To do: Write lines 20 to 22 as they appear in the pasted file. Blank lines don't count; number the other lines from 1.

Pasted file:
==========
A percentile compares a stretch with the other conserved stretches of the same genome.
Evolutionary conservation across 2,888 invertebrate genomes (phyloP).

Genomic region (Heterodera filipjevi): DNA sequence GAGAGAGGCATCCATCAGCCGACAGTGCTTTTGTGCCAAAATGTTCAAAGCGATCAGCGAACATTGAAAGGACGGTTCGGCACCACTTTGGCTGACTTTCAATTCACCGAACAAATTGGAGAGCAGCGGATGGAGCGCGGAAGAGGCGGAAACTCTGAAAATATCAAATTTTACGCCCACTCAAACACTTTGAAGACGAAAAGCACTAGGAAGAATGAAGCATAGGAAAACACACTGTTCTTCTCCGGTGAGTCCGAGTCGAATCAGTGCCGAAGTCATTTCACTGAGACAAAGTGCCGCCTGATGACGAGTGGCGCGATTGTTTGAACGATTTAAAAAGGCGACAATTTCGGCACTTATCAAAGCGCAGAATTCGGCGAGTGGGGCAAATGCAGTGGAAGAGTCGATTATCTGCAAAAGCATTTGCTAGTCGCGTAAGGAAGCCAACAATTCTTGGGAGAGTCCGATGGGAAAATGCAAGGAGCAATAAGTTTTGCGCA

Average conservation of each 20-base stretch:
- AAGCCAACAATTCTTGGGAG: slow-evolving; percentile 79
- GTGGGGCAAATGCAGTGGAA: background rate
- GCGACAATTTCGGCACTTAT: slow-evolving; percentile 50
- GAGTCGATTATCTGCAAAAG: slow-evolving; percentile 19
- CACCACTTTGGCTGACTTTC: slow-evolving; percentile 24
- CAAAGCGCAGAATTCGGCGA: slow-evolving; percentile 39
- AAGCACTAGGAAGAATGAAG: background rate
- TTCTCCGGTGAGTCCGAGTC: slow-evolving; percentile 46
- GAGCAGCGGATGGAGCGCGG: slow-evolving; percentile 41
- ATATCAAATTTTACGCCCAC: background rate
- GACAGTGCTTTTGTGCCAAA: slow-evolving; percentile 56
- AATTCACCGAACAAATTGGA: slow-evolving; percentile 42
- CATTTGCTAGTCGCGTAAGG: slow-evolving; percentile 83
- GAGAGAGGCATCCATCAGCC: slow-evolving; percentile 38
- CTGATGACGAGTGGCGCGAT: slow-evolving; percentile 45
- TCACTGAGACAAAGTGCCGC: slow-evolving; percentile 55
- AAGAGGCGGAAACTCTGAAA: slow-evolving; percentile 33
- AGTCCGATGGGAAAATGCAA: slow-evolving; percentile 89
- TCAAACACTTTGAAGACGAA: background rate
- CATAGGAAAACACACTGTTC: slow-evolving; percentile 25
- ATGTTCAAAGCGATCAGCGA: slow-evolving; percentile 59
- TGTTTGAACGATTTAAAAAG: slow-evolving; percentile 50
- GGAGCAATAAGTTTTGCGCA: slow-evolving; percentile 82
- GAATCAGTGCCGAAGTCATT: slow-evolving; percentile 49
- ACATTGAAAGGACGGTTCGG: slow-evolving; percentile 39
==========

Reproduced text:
- TCACTGAGACAAAGTGCCGC: slow-evolving; percentile 55
- AAGAGGCGGAAACTCTGAAA: slow-evolving; percentile 33
- AGTCCGATGGGAAAATGCAA: slow-evolving; percentile 89